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Matrix Factorisation-based Calibration For Air Quality Crowd-sensing

Abstract : Internet of Things (IoT) is extending internet to physical objects and places. The internet-enabled objects are thus able to communicate with each other and with their users. One main interest of IoT is the ease of production of huge masses of data (Big Data) using distributed networks of connected objects, thus making possible a fine-grained yet accurate analysis of physical phenomena. Mobile crowdsensing is a way to collect data using IoT. It basically consists of acquiring geolocalized data from the sensors (from or connected to the mobile devices, e.g., smartphones) of a crowd of volunteers. The sensed data are then collectively shared using wireless connection—such as GSM or WiFi—and stored on a dedicated server to be processed. One major application of mobile crowdsensing is environment monitoring. Indeed, with the proliferation of miniaturized yet sensitive sensors on one hand and, on the other hand, of low-cost microcontrollers/single-card PCs, it is easy to extend the sensing abilities of smartphones. Alongside the conventional, regulated, bulky and expensive instruments used in authoritative air quality stations, it is then possible to create a large-scale mobile sensor network providing insightful information about air quality. In particular, the finer spatial sampling rate due to such a dense network should allow air quality models to take into account local effects such as street canyons. However, one key issue with low-cost air quality sensors is the lack of trust in the sensed data. In most crowdsensing scenarios, the sensors (i) cannot be calibrated in a laboratory before or during their deployment and (ii) might be sparsely or continuously faulty (thus providing outliers in the data). Such issues should be automatically handled from the sensor readings. Indeed, due to the masses of generated data, solving the above issues cannot be performed by experts but requires specific data processing techniques. In this work, we assume that some mobile sensors share some information using the APISENSE ® crowdsensing platform and we aim to calibrate the sensor responses from the data directly. For that purpose, we express the sensor readings as a low-rank matrix with missing entries and we revisit self-calibration as a Matrix Factorization (MF) problem. In our proposed framework, one factor matrix contains the calibration parameters while the other is structured by the calibration model and contains some values of the sensed phenomenon. The MF calibration approach also uses the precise measurements from ATMO—the French public institution—to drive the calibration of the mobile sensors. MF calibration can be improved using, e.g., the mean calibration parameters provided by the sensor manufacturers, or using sparse priors or a model of the physical phenomenon. All our approaches are shown to provide a better calibration accuracy than matrix-completion-based and robust-regression-based methods, even in difficult scenarios involving a lot of missing data and/or very few accurate references. When combined with a dictionary of air quality patterns, our experiments suggest that MF is not only able to perform sensor network calibration but also to provide detailed maps of air quality.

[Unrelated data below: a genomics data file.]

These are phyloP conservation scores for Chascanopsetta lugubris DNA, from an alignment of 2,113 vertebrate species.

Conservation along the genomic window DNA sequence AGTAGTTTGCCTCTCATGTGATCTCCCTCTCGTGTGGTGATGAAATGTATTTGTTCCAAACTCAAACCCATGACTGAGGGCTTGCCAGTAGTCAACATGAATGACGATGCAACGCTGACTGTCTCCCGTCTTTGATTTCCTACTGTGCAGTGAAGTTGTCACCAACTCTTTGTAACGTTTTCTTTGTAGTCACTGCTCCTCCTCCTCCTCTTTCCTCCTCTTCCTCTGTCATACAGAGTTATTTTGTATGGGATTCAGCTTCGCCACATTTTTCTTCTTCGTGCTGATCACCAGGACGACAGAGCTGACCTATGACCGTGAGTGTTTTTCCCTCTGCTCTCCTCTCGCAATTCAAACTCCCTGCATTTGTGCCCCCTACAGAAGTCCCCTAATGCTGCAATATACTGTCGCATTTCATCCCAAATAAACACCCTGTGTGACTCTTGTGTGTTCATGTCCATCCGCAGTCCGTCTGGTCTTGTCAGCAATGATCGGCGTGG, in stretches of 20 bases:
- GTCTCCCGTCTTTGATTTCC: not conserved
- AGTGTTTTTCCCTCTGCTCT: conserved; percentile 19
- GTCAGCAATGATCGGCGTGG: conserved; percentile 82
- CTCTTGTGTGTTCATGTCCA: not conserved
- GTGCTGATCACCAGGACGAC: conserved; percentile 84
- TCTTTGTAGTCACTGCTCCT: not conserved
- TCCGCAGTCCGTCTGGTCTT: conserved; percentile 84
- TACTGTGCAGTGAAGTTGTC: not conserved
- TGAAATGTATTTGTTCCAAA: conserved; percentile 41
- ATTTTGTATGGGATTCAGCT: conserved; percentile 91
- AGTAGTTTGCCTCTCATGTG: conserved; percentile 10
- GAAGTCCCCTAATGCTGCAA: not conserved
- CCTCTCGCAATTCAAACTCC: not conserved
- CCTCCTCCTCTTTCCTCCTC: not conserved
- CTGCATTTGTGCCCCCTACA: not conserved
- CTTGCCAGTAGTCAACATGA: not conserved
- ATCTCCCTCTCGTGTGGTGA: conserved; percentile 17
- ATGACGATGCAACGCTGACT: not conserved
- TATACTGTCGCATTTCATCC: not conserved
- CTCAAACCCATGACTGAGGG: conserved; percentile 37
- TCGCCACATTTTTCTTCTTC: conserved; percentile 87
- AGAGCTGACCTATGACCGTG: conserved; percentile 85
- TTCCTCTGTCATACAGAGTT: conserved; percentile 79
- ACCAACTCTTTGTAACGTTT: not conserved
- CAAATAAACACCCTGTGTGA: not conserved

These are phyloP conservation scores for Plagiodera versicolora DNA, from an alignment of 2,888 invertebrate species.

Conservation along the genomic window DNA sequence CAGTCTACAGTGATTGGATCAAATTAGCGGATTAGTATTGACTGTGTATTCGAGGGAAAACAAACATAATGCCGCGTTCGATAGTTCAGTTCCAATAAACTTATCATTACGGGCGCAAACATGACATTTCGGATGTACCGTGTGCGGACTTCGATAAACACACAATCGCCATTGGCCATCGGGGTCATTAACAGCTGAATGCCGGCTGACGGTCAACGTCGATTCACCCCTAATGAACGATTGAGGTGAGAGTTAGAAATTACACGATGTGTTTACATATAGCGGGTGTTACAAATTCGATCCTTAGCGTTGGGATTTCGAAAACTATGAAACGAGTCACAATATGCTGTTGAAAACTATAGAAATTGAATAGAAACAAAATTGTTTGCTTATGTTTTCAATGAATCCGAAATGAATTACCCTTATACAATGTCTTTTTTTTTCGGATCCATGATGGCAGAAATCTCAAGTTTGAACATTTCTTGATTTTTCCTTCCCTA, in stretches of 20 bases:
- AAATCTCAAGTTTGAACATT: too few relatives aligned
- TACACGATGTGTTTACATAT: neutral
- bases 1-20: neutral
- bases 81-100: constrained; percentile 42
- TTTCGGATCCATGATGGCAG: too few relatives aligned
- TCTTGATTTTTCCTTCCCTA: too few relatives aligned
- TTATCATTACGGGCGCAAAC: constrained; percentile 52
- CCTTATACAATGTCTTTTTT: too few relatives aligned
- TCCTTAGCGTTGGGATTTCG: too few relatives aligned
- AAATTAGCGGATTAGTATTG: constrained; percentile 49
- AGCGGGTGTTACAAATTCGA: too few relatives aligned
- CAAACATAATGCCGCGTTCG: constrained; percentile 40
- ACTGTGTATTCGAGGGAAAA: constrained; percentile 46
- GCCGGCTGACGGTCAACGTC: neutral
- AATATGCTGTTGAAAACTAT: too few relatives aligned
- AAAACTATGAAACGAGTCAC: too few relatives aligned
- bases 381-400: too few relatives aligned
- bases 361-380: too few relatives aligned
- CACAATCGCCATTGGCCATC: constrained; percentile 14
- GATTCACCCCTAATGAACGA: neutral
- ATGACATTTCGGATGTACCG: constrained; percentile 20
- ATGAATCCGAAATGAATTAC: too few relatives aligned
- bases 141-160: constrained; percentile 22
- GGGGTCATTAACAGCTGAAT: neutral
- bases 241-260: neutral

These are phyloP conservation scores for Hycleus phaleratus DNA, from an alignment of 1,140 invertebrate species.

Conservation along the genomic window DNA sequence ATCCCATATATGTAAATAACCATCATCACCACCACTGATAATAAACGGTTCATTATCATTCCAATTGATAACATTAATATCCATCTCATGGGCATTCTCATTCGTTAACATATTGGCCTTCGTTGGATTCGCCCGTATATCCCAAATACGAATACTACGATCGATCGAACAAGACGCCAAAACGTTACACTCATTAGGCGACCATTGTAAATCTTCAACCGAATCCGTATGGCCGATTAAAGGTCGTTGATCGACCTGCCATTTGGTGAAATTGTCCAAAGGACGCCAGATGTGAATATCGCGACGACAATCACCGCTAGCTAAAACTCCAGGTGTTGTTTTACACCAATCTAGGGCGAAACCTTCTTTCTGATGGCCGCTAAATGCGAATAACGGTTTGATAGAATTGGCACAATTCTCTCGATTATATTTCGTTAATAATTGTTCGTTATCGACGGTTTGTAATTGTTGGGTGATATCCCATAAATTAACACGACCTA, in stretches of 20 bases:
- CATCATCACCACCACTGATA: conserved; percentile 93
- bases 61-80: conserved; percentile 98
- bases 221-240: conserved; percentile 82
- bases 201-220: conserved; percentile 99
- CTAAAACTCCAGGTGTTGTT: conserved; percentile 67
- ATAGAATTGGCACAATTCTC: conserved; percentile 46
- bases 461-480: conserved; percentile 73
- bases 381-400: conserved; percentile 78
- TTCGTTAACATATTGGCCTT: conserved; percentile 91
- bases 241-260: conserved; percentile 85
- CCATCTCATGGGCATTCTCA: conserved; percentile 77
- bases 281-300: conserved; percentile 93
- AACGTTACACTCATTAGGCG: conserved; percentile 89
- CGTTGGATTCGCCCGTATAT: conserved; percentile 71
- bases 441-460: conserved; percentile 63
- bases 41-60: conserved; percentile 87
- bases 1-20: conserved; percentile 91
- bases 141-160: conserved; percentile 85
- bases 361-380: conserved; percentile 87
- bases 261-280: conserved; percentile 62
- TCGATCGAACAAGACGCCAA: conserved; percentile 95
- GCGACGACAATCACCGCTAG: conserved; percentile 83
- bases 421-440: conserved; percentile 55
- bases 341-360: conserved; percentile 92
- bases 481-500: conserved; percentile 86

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Contributor : Matthieu Puigt <>
Submitted on : Tuesday, March 28, 2017 - 11:23:13 PM
Last modification on : Tuesday, January 5, 2021 - 1:04:02 PM


  • HAL Id : hal-01495581, version 1


Clement Dorffer, Matthieu Puigt, Gilles Delmaire, Gilles Roussel, Romain Rouvoy, et al.. Matrix Factorisation-based Calibration For Air Quality Crowd-sensing. European Geosciences Union General Assembly 2017, Apr 2017, Vienna, Austria. pp.EGU2017-16389. ⟨hal-01495581⟩



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